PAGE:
Recently I was reading a book entitled "The Men's House" by Brother Joseph Fort Newton. This particular chapter,
shown here in its entirety, made an impression on me, so much so that I thought I should give all who peruse this web site
the opportunity to read it if they so choose. If you do decide to read it, pay particular attention to the third and fourth
paragraphs, the ones I found most impressive.
Hear now the history of a word as it has come down to us from days of old. In the ancient Guilds of artisans,
the skilled metalsmiths of the Middle Ages, an Apprentice toiled for seven years at his tasks. When at last his hand was
trained, and he had wrought some beautiful thing, perhaps in beaten silver, he brought it to the Master of the Guild and
said, "Behold my experience!" Having worked for seven long years, the sum of all his impassioned patience and aspiration
was in that tiny bit of shining metal; it was a symbol of his character which, as the word tell us, is something carved.
Like every man who achieves a delicate and difficult task, he had made many mistakes, had spoiled many a piece of metal,
had dulled the edge of many a tool. He had spent painful days and nights in labor, and his Masterpiece, his Experience, was
the sum and reward of all his Experiments. He had given himself to his task with enthusiasm; he had obeyed his Master; his
faith had made him faithful—and the whole was in that tiny bit of silver. He might now take his kit of tools and go out as
a journeyman, a Master of his Craft.
Which story is a parable of how a man becomes a Master Mason, not by receiving a Degree, but by the attainment of a
habitual mastery of his appetites and passions by the Reason and the Moral Sense; a habitual mastery, as Pike reminds us,
not of a never-failing mastery—for that is a trophy which few mortals win in this world. The task of every man is to take
the raw material of his life, with whatever of glowing passion or hard heredity it may hold; take it as it is, and by
patience in spite of blunders, by perseverance in face of failures, by loyalty to an Ideal and fidelity to a noble Life-plan,
shape it into a constant beauty and enduring worth.
No man who has tried it needs to be told that this is no easy task, albeit for some it is easier than for others—it was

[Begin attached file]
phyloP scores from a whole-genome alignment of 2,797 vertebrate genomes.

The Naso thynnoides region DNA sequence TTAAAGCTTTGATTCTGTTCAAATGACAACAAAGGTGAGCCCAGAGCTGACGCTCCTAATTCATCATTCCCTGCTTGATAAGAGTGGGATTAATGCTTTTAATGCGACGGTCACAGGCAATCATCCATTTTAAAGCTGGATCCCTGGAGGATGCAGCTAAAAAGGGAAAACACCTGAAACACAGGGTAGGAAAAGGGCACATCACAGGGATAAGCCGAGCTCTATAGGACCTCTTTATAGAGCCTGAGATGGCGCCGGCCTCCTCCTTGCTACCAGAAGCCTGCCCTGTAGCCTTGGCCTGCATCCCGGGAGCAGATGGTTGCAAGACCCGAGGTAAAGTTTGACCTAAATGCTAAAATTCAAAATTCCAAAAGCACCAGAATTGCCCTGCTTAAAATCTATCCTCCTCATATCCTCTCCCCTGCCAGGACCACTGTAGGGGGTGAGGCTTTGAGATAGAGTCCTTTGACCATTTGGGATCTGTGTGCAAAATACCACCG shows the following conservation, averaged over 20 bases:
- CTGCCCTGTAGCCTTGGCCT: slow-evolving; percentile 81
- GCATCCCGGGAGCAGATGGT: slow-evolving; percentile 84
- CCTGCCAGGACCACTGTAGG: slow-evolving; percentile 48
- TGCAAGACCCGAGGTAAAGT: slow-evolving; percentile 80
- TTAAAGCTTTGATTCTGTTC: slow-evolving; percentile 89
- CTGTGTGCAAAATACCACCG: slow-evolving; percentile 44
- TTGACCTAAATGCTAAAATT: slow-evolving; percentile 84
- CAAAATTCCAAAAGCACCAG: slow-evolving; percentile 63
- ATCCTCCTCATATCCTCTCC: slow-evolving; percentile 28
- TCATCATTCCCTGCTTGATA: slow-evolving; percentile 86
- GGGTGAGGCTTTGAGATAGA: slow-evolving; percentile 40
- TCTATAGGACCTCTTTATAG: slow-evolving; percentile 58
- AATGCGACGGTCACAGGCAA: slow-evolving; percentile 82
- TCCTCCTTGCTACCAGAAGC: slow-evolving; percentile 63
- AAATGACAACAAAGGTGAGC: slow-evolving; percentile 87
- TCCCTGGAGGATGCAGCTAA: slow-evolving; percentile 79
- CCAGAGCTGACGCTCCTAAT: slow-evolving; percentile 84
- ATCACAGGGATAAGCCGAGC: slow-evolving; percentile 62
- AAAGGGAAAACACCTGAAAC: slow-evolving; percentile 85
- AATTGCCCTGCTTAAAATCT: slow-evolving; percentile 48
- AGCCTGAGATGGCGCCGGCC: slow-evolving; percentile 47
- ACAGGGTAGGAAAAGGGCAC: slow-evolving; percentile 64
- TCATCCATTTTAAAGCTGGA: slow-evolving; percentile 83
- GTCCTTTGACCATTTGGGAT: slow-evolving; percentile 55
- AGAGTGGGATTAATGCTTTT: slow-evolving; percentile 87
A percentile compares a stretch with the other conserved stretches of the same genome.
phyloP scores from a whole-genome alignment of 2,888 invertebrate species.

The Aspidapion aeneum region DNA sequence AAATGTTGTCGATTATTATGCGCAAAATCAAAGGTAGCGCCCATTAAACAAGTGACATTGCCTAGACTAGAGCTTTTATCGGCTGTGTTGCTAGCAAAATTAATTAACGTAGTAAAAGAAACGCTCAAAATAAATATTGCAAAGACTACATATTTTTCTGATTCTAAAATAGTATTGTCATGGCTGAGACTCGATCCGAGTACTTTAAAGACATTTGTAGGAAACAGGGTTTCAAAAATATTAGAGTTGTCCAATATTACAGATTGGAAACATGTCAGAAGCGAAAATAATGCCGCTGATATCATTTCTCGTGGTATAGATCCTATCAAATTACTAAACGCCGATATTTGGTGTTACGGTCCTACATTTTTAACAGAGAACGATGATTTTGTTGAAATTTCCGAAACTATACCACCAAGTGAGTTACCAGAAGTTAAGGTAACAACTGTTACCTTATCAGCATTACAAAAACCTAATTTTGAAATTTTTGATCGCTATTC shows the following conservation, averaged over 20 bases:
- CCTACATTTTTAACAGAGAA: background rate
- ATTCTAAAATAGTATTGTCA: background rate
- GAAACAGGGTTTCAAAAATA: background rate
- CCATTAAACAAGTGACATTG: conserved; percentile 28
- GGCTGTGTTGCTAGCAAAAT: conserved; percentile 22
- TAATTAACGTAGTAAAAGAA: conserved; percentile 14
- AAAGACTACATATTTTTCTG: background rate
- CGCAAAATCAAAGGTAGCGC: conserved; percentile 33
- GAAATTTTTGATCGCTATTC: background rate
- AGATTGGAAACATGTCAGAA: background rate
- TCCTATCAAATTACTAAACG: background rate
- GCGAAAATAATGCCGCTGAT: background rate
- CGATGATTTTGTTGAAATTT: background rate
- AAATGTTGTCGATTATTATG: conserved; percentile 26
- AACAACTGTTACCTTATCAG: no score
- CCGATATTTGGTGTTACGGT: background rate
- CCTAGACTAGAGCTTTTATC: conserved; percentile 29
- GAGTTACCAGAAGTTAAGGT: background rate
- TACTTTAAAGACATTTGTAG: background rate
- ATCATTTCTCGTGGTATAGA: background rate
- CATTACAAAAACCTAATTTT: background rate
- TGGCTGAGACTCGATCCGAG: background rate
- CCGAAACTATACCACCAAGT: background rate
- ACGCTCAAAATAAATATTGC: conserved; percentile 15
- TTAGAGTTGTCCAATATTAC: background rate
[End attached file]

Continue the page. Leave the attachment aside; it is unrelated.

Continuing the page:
easier for Emerson than for Burns, who tried so hard and failed so much. By the same token, since every man fights a hard
fight, no one can boast over his fellow; and if, by reason of rare power or a sweeter ancestry he is unhampered by the
failures of his fathers, it is the more reason why he should be an inspiration and aid to his fellow men. No man wins this
victory all at once, or once for all. Let him who thinketh he standeth take heed lest he fall, for the enemies of Mansoul
are many and exceeding cunning.
As Huxley said, "It does not take much of a man to be a Christian, but it takes all there is of him," and he might have
added that it takes all of his time. Just so, if one would be a Master Mason in every truth, and not in name only or the
wearing of a pin, he will find that it asks for all that he has of wisdom and of wit, the while he divides his time into
labor, rest and the service of his kind. How well Wordsworth knew when he wrote:
" 'Tis the most difficult of tasks to keep
Heights which his soul is competent to gain:
Man is of dust;"
and as all are made of the selfsame dust, it becomes us to be gentle as it behooves us to be just. More and more, as we grow older, and learn the perils of the road, and remember how often we have failed and how far we have wandered, the words of Goethe come to mind:
"If during our lifetime we see that performed by others to which we ourselves felt an earlier call, but had been obliged to give up, with much besides, then the beautiful feeling enters the mind, that only mankind together is the true man, and that the individual can only be joyous and happy when he has the courage to feel himself in the whole."
Here is the great Fraternity in whose heroic and inspiring fellowship we live, and by whose inspiration we may win victory—man in God, and God in Man willing the God to be! Yet in each soul there is something unique, something not to be found anywhere else, a beauty peculiar, particular, precious, as no two leaves on a tree are alike, and no two sunsets the same. Each man must make Research to find that hidden Pearl of Eternity within his own soul; that star which shines for him alone—"My Star," as Browning called it; and having found it, let him follow it and he will find himself, his Brother, and his God. Even so, each of us, by mastery of himself, may add a pearl of great price to the common wealth; each may set a new star in that sky which arches over our human world.
"Oh! The cedars of Lebanon grow at our door,
And the quarry is sunk at our gate;
And the ships out of Ophir, with golden ore,
For our summoning mandate wait;
And the word of a Master Mason
May the house of our soul create!
While the day hath light let the light be used,
For no man shall the night control!
Or ever the silver cord be loosed,
Or broken the golden bowl,
May we build King Solomon's Temple
In the true Masonic soul!"
What though a man win wealth and the applause of fame, and have Charity, it is nothing; what though he sway the world with his eloquence and miss the high prize of "self-knowledge, self-reverence, and self-control," even if men erect an obelisk of gold above his grave it is a monument to a failure. He only is wise who lives a simple, sincere, faithful life, building on the Square by the Plumb, toiling in the light of Eternity; as Browning would say, did we alter one word in his lines—
"Masonry is all or nothing; it's no mere smile
Of contentment, sigh of aspiration, sir!
No quality of the finelier tempered clay
Like its whiteness or its lightness; rather, stuff
Of the very stuff; life of life and self of self."
Joseph Fort Newton